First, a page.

The Handbook on the Economics of Conflict conveys how economics can contribute to the understanding of conflict in its various dimensions embracing world wars, regional conflicts, terrorism and the role of peacekeeping in conflict prevention.
This unique book in a relatively under-researched subject area will prove essential reading for academics, researchers and practitioners focusing on political economy, public finance and the economics of taxation.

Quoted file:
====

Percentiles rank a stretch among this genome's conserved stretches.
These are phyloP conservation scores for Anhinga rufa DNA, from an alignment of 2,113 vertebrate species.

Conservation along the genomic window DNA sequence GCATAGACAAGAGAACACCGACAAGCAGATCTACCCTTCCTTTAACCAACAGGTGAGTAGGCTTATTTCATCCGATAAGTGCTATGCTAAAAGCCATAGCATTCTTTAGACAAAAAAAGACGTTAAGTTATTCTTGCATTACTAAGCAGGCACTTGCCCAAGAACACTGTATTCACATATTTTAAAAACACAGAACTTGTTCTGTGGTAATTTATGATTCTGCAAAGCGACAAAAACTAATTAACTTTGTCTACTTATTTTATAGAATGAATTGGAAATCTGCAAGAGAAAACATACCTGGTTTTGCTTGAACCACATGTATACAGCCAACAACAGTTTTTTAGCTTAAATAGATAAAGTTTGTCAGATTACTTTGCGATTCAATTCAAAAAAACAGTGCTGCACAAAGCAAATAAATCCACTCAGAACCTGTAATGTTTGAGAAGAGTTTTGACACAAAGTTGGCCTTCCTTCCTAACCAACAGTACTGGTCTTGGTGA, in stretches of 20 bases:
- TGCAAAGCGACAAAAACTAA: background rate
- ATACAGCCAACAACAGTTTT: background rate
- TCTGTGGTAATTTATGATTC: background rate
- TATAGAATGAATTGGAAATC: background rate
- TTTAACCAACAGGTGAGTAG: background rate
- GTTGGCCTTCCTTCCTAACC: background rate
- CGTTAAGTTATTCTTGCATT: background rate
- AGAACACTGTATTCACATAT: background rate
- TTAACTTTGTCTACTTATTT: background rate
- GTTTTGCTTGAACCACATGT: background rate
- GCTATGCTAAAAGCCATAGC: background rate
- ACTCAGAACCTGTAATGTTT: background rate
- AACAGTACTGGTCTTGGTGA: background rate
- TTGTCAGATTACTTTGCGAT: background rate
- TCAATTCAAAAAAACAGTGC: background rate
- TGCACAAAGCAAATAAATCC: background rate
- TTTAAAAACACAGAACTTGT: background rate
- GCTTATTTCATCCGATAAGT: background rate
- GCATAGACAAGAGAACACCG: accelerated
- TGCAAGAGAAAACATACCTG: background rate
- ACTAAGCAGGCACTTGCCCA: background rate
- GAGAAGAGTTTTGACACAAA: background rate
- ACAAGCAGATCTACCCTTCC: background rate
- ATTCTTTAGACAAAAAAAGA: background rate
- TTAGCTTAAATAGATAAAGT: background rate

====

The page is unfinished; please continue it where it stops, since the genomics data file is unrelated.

Most countries, developed and developing, are fiscally decentralized with regional and local governments of varying importance. In many of these countries, some of these sub-national governments differ substantially from others in terms of wealth, ethnic, religious, or linguistic composition. This book considers how fiscal arrangements may strengthen or weaken national solidarity and the effectiveness with which public services are provided. In particular, the nation’s ability to cope with changes created by decentralization is explored.